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Job rotation is a common method employed by industry to reduce the risk of musculoskeletal disorders (MSDs). However, the efficacy of this technique has been open to question and methods of quantifying the effects of job rotation strategies have been scarce. However, recent evidence has suggested that MSDs may be the result of a fatigue failure process, and new risk assessment tools have been developed that have the capability to assess the effects of various job rotation strategies on MSD risk. The current analysis uses the Lifting Fatigue Failure Tool (LiFFT) to assess cumulative loading for a simulated job rotation scheme. Results of this analysis suggest that attempting to “balance” a high risk, medium risk, and low risk lifting job ends up creating three jobs that are all high risk. Rotation may somewhat reduce the risk associated with the worst job, but this will be accompanied by a steep increase in risk faced by all other workers in the rotation pool.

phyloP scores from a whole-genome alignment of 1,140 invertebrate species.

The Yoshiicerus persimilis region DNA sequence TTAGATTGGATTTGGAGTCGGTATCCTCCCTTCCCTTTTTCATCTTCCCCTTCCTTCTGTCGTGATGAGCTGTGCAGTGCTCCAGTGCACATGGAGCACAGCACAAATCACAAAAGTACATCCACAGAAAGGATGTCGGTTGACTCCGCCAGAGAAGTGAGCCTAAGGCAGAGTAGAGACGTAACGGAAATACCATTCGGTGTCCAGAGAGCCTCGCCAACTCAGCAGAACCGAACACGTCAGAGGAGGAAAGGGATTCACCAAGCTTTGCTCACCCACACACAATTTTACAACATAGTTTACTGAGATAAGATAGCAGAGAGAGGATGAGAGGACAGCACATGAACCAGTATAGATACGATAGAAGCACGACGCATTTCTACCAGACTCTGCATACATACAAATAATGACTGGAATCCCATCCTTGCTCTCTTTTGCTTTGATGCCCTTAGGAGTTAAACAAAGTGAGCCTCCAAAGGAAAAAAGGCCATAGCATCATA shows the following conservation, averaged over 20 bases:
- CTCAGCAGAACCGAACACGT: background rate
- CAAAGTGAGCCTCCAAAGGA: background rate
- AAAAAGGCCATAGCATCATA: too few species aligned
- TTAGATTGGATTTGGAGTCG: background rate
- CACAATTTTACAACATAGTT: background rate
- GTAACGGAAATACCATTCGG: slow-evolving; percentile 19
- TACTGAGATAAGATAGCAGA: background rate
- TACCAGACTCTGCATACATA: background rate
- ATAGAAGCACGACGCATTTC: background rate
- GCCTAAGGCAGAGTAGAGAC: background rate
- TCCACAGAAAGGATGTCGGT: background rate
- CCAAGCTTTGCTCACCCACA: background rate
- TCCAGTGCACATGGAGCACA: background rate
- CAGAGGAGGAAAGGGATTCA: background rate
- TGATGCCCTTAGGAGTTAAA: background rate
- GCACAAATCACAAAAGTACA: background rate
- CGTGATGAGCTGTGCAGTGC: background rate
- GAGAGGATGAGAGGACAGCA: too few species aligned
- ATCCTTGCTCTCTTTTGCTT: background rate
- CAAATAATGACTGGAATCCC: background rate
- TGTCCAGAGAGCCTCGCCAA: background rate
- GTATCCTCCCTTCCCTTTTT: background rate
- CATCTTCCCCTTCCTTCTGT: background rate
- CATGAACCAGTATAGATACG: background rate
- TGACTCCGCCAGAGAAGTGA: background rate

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Padula RS, Comper MLC, Sparer EH, Dennerlein JT (2017) Job rotation designed to prevent musculoskeletal disorders and control risk in manufacturing industries: a systematic review. Appl Ergon 58:386–397 CrossRef
Gallagher S, Sesek RF, Schall MC Jr, Huangfu R (2017) Development and validation of an easy-to-use risk assessment tool for cumulative low back loading: the lifting fatigue failure tool (LiFFT). Appl Ergon 63:142–150 CrossRef
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- Assessment of Job Rotation Effects for Lifting Jobs Using Fatigue Failure Analysis
Mark C. Schall Jr.
Richard F. Sesek
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